There's more to zombie imagery than this peculiar power to induce disgust. Smith writes that “it is typically thought that the contaminated object transmits its filthy essence to anything that it comes into contact with.” Bear with me, as this becomes fairly complicated. Essence (Aristotle called it substance) distinguishes what a thing is from the qualities that it has. Dogs have four legs, for instance, but can lose any number of these and retain their “doggy-ness.” In other words, a hairless, toothless, three-limbed dog remains in our minds' conceptual “dog” category despite his setbacks. This essentialist thinking finds its home in the notion that humans have souls independent of the bodies that they inhabit (and, perversely, in the tradition that held that a person was black or Jewish on the basis of one-eighth of his or her “blood”).

Zombies -- the converse of our hypothetical canine -- are superficial humans who've lost their human essence. The ubiquity of made-up monsters that appear to be people but in actuality aren't – consider werewolves, vampires, witches, changelings, Cylon skinjobs, pod people, T-800 terminators, and demon-controlled children to name but a few -- proves the concept's immense power over the human imagination.

If you agree with Smith; copious evidence canvasing all of recorded history; and the research of psychologists who study post-combat stress disorders, it is essential for soldiers and communities to dehumanize the enemies who they destroy or whose destruction they condone. We compare our foes to the same dangerous and disease carrying animals that trigger the instinctive fight-or-flight and disgust responses detailed above. Zombies literalize the picture that political propagandists paint when attempting to activate our anti-parasite modules in preparation for war -- which brings us to the disquieting nature of another note that Resident Evil 5 strikes. The title not only features fearful animals and contagious pathogens that create monsters in people's clothing; it blatantly turns people who in relatively recent history have been relegated to a sub-human status and held as vectors of barbarity and disease into barbaric disease spreaders.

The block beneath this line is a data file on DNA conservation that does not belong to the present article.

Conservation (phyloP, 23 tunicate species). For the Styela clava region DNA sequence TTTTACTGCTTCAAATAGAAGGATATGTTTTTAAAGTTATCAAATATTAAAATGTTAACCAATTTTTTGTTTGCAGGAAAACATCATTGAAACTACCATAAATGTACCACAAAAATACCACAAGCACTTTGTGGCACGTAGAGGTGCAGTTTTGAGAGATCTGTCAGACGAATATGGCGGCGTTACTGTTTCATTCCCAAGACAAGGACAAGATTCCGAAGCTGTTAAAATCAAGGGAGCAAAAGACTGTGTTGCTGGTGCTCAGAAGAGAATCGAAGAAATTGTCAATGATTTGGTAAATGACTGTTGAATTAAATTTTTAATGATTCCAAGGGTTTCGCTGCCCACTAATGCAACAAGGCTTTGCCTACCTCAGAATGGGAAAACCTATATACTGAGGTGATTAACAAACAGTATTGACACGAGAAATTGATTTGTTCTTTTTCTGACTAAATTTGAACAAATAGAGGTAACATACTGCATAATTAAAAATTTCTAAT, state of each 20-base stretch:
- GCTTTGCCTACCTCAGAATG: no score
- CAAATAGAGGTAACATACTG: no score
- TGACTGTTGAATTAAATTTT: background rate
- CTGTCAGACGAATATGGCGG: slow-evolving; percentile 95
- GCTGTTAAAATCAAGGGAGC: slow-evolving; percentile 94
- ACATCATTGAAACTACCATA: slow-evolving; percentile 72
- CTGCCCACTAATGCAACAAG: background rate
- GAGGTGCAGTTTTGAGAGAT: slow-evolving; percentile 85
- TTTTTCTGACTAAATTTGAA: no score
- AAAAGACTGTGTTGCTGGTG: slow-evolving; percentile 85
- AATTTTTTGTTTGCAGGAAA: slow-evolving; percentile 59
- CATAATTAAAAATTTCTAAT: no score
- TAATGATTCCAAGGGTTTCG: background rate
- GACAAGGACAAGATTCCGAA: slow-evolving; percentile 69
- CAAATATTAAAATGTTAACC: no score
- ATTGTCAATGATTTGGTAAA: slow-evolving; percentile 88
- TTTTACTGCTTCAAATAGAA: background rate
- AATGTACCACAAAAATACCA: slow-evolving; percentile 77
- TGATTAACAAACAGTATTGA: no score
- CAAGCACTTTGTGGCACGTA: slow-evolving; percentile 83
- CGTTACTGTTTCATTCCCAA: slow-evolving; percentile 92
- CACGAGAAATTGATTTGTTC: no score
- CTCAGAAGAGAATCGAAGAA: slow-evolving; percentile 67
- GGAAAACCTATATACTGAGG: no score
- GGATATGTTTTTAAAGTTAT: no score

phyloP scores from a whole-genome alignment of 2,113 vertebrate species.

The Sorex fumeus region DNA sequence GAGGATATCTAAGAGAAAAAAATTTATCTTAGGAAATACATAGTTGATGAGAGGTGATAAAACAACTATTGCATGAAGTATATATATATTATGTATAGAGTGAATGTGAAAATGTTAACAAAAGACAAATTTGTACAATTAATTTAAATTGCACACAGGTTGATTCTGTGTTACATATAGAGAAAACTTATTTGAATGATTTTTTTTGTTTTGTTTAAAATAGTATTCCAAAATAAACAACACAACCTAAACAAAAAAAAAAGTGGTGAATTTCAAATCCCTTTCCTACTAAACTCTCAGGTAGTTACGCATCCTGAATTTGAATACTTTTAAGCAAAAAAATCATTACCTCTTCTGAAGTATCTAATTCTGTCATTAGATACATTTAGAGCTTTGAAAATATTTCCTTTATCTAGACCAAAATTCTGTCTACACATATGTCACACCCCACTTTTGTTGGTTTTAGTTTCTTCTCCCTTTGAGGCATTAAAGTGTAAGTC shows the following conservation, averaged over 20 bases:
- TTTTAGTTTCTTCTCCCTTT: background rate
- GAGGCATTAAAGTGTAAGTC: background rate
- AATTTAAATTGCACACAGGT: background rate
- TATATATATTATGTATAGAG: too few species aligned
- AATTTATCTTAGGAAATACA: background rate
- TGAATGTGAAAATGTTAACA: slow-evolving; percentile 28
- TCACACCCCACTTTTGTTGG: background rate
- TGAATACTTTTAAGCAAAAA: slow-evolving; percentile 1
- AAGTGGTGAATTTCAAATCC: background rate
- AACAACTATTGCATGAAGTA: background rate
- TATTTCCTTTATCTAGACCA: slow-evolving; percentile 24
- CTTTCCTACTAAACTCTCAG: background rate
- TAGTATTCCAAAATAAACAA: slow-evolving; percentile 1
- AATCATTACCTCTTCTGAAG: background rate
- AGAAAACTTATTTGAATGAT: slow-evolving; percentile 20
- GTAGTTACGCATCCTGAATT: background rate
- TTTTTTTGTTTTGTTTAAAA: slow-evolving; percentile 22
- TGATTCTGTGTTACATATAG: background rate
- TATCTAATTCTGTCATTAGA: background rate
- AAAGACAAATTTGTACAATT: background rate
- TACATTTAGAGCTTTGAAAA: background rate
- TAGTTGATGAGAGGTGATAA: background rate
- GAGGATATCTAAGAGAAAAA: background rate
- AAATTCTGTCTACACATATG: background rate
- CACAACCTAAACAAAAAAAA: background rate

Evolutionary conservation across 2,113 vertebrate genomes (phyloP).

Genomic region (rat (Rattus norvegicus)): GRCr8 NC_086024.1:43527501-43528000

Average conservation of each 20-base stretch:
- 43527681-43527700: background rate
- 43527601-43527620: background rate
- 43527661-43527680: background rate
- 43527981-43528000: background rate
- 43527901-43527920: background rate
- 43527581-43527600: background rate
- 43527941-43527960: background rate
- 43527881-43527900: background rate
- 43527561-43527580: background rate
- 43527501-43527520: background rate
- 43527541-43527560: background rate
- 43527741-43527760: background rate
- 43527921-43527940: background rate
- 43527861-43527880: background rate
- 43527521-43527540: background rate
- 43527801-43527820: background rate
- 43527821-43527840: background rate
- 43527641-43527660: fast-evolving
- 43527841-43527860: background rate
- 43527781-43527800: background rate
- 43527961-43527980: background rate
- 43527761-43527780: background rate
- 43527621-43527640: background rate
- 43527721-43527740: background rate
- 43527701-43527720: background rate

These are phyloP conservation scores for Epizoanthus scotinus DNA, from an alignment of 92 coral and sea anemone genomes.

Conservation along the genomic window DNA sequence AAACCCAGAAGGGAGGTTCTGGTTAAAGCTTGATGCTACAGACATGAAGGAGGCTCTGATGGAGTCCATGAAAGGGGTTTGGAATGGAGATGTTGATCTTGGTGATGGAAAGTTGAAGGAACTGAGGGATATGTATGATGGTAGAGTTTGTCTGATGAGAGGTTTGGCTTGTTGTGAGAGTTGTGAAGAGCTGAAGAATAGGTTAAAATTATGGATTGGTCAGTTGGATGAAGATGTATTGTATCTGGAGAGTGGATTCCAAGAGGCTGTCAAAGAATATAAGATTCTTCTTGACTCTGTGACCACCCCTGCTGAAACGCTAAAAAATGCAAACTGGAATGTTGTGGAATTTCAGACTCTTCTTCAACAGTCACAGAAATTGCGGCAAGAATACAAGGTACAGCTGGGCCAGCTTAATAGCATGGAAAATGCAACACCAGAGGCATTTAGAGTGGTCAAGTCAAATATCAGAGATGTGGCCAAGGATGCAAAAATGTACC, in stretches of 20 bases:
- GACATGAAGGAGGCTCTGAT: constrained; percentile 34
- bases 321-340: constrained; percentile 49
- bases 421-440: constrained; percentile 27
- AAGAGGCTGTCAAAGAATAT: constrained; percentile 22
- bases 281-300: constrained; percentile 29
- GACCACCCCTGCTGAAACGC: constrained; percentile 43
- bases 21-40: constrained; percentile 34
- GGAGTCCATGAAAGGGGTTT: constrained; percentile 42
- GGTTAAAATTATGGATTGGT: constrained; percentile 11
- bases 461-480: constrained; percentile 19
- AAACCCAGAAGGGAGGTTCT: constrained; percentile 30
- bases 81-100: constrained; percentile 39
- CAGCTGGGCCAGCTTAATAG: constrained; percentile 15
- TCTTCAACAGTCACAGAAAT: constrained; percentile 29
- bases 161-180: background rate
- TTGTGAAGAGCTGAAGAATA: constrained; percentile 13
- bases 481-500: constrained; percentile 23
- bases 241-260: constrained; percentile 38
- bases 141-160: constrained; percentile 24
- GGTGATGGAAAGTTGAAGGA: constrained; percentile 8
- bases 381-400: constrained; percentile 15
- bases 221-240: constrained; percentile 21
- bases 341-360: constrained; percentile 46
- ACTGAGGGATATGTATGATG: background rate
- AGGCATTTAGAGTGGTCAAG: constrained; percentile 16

Friday, March 20, 2009

Preserving past blog entries, part one

Originally published: April, 2008

Racist imagery in RE5 trailer?

Posted: 2008-04-13 15:18:46.257

Message board reactions to Newsweek blogger N'Gai Croal's thoughts on Resident Evil 5's controversial trailer miss much of the point.